Instagram influencers a vaccine priority in cautious Indonesia By Reuters

2/2 © Reuters. Indonesian influencer Raffi Ahmad receives an injection of the coronavirus disease (COVID-19) vaccine at the Merdeka Palace in Jakarta 2/2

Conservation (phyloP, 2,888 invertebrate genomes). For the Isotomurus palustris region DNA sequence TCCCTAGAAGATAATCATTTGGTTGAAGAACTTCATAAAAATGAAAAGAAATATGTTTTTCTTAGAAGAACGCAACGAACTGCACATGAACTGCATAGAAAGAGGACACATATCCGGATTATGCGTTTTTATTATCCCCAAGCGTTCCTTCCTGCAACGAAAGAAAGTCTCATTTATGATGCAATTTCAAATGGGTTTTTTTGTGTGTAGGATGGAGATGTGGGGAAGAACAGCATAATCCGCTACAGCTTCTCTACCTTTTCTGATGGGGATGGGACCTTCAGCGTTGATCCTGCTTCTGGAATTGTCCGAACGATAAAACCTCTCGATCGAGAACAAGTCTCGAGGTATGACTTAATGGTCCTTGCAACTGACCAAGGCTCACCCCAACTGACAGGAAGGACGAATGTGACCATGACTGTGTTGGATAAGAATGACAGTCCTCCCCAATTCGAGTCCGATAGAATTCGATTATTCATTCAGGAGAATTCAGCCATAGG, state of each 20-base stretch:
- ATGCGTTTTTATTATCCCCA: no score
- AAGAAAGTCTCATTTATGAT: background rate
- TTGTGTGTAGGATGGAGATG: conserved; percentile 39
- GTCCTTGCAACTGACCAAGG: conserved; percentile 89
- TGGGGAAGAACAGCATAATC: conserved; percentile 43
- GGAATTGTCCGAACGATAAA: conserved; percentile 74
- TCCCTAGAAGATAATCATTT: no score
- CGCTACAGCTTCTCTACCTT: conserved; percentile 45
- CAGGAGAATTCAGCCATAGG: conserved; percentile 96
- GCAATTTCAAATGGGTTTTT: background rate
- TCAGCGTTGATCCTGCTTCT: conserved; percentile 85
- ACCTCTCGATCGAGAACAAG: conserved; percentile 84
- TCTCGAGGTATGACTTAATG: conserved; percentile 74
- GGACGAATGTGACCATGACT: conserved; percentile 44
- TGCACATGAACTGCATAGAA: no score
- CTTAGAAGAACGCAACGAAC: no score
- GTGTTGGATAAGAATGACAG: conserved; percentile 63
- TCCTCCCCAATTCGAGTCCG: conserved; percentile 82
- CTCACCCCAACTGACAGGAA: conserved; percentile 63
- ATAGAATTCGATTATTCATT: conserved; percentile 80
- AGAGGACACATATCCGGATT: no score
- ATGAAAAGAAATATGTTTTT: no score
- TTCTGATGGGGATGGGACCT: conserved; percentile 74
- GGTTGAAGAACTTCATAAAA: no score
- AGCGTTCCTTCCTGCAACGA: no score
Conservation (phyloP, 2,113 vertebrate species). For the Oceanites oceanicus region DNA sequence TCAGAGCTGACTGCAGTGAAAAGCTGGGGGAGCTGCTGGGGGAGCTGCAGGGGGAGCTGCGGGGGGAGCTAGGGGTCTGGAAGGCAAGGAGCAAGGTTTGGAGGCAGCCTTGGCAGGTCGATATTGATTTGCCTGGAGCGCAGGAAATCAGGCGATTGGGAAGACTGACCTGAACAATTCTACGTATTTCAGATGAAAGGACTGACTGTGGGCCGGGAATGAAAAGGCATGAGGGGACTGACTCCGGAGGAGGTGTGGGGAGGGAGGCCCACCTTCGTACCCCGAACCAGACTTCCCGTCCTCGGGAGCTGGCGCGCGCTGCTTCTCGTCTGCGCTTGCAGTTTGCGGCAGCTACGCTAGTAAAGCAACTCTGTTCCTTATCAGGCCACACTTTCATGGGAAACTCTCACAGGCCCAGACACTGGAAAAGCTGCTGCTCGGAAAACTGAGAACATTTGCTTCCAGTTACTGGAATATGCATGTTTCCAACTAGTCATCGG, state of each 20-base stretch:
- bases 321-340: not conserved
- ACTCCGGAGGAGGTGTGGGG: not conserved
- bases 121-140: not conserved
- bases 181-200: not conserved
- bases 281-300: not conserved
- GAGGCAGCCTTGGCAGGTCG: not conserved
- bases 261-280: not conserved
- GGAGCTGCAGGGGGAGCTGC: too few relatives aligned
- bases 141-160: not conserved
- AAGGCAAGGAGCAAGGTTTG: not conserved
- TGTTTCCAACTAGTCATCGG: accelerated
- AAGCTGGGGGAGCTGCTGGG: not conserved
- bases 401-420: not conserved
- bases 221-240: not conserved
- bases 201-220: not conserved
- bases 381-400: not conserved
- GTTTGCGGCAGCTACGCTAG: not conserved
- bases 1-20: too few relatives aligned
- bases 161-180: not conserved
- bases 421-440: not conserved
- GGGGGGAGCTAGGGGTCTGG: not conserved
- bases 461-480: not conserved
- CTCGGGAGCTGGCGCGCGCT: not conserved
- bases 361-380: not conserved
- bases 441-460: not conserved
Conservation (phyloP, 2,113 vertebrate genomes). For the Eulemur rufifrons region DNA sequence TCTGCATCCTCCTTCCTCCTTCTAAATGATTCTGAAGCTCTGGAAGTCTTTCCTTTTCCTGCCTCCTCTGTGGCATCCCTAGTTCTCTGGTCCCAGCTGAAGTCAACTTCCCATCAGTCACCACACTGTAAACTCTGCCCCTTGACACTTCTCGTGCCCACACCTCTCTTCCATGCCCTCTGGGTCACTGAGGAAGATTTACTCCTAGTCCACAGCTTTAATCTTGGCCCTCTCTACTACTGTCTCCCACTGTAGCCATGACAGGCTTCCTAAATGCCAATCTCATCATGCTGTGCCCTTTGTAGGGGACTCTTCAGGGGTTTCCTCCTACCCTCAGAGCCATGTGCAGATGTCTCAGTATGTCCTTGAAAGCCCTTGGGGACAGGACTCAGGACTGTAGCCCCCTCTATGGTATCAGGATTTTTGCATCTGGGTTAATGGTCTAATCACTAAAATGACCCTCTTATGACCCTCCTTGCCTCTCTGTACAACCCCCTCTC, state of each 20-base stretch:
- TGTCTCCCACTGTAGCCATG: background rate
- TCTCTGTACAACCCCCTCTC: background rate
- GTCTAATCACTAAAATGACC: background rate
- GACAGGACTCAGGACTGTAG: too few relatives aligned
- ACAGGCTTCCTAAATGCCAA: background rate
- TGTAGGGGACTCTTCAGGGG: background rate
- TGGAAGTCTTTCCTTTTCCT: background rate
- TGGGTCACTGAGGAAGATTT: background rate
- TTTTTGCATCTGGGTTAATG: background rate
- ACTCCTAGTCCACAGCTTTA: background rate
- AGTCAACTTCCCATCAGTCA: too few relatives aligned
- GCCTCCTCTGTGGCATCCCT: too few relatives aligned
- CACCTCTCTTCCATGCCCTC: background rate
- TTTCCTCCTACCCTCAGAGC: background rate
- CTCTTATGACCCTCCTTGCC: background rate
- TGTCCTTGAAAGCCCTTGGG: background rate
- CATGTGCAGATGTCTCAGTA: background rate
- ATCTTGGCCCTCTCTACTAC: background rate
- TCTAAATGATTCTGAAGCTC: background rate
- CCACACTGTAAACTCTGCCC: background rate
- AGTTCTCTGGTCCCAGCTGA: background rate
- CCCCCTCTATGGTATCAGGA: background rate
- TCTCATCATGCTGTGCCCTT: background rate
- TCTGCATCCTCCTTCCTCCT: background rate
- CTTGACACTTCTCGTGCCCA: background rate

By Stanley Widianto and Kate Lamb JAKARTA (Reuters) – One of the first in line for coronavirus vaccines in Indonesia has been a conspicuous group: social media influencers. Joining President Joko Widodo, as the world’s fourth most populous country, kicked off its vaccination campaign on Wednesday, was Indonesian television personality Raffi Ahmad, who has nearly 50 million followers on Instagram. “Alhamdulillah [Praise be to God] a vaccine … Don’t be afraid of vaccines, ”wrote the 33-year-old celebrity below a video of him receiving the injection, along with a heart emoji and another of the red and white Indonesian flag. Deciding who should be first in line to receive limited doses of vaccines has been a challenge around the world, with many countries prioritizing vulnerable physicians and the elderly. Senior Health Ministry official Siti Nadia Tarmizi said the decision to include influencers along with nearly 1.5 million health workers in the first round of vaccines was a deliberate communication strategy by the government. Although Indonesia faces the most severe coronavirus outbreak in Southeast Asia, with more than 869,000 cases and 25,000 deaths, there has been skepticism around the safety and efficacy of any vaccine, and in the world’s largest Muslim-majority nation, already be it halal or permitted under Islam. Indonesians are among the world’s leading users of social media platforms such as Facebook (NASDAQ :), Twitter, and Instagram. The Health Ministry did not say how many influencers would be first in line with vaccines, but others who will receive an injection on Thursday include musicians Ariel, from the band Noah, and Risa Saraswati. Ahyani Raksanagara, director of the Bandung health agency, told Reuters that the artists “hopefully convey positive messages and influences” about vaccines, and especially to young people. A survey last month showed that only 37% of Indonesians were willing to get vaccinated, while 40% would consider it and 17% refused. Some clinicians have raised questions about the initial Indonesian use of the CoronaVac vaccine from the Chinese company Sinovac Biotech, with studies from Brazil, Indonesia and Turkey showing efficacies ranging from 50% to 91%. But in another possible boost to chances of acceptance, the country’s top Islamic council has deemed the vaccine halal. However, the decision to put social media influencers on the priority list fell through a bit when photos of Raffi showed him partying hours after receiving the injection, which does not confer immediate immunity. Images of him unmasked and disobeying social distancing protocols with a group of friends drew criticism on social media, with calls to set a better example. “It also shows that the government is inconsistent in prioritizing who gets the vaccine first,” said Irma Hidayana, co-founder of the LaporCOVID-19 pandemic data initiative, “They should have done it with another healthcare worker, perhaps, not with a person. influential”. Nadia, a ministry official, pointed out that “when you are vaccinated, you must follow health protocols and not be careless when enforcing them.” Zubairi Djoerban of the Indonesian Medical Association said the strategy to recruit influencers could only work if “influencers are informed about the vaccine and COVID-19 so they can be agents of change.” Police said they are investigating whether Raffi broke the law, while he offered a public apology. (Reporting and written by Kate Lamb in Sydney and Stanley Widianto and Agustinus Beo Da Costa in Jakarta; Editing by Matthew Tostevin and Giles Elgood)